Wealth itself is not here condemned, rather it is the worry over it and the deceitfulness of it that are condemned. Whatever you hold in your hand in regard to this world’s wealth, hold on to it lightly, for it will surely be taken from you at death if not before. What you truly own, and all that you may truly own, are those eternal things that Christ offers. They alone are eternal – forgiveness, grace, sonship, peace, assurance of love, confidence before Him, true life, security of our position in Him.

For us who believe, there is an application – that we may not be deceived by the wealth of this world, nor to be overwhelmed by the circumstances of life. Let us live by faith in God, that He will provide us with what we need and that we do not improve our true eternal worth through material things as they are isolated from life. Enjoy what opportunities God has given you. Do not worry over the future nor lust over great wealth. Live each day with faith in God. Enjoy the material things He has allowed you to have, but treasure Him and His grace far, far above all other things.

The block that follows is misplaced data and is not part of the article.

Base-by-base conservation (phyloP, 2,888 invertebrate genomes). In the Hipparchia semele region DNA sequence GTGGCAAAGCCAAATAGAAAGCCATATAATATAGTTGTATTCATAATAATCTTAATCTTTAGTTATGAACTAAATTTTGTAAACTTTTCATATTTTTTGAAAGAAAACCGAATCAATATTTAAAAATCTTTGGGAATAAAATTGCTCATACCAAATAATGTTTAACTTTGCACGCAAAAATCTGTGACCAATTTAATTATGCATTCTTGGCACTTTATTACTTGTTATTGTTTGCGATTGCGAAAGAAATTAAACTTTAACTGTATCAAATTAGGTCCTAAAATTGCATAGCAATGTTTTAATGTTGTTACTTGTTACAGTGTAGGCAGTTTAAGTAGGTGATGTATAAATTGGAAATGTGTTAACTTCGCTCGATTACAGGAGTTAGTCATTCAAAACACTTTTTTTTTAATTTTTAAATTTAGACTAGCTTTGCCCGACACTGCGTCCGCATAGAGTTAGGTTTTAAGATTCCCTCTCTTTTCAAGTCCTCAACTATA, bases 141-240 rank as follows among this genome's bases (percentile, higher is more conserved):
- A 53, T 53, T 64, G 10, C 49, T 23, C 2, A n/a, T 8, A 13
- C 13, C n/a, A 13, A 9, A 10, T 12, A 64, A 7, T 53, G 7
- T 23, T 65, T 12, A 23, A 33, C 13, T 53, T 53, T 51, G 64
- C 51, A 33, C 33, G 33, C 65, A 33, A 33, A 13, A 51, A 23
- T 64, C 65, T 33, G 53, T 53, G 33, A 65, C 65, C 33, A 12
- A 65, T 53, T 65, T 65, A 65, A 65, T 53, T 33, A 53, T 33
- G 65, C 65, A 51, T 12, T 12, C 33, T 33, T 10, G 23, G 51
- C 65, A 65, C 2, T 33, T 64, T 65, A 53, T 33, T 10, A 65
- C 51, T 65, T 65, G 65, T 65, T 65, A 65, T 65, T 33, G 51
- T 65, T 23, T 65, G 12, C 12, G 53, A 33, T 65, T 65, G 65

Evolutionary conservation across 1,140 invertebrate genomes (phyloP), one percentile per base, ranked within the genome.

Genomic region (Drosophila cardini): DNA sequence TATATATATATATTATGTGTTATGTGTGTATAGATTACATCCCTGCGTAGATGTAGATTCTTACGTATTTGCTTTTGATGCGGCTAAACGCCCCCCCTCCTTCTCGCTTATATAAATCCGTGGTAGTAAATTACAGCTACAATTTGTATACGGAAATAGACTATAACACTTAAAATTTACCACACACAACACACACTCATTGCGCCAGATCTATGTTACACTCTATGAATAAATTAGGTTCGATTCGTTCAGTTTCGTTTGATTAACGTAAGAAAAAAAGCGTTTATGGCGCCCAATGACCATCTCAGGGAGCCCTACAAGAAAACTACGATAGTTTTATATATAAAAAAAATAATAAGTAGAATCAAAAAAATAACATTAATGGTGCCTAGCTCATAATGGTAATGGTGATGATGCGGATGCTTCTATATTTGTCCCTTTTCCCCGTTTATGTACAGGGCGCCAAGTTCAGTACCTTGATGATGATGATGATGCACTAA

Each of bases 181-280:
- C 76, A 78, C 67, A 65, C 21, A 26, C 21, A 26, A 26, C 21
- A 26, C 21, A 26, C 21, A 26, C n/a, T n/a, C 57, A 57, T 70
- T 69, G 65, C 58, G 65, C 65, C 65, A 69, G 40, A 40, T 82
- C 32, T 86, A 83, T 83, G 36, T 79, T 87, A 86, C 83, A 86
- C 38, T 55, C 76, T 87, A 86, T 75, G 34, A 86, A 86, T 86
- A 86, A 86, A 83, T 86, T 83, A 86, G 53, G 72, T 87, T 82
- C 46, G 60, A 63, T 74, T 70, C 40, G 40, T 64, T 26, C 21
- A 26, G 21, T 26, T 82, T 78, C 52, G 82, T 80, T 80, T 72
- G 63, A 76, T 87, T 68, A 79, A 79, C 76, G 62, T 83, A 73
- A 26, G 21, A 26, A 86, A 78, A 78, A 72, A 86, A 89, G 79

We are taught to use our hands to bless others, serving God in whatever capacity possible. We are told not to be dishonest but honest, that the believer “must work, doing something useful with their own hands, that they may have something to share with those in need” (Eph. 4:28). That is what brings true joy to the heart.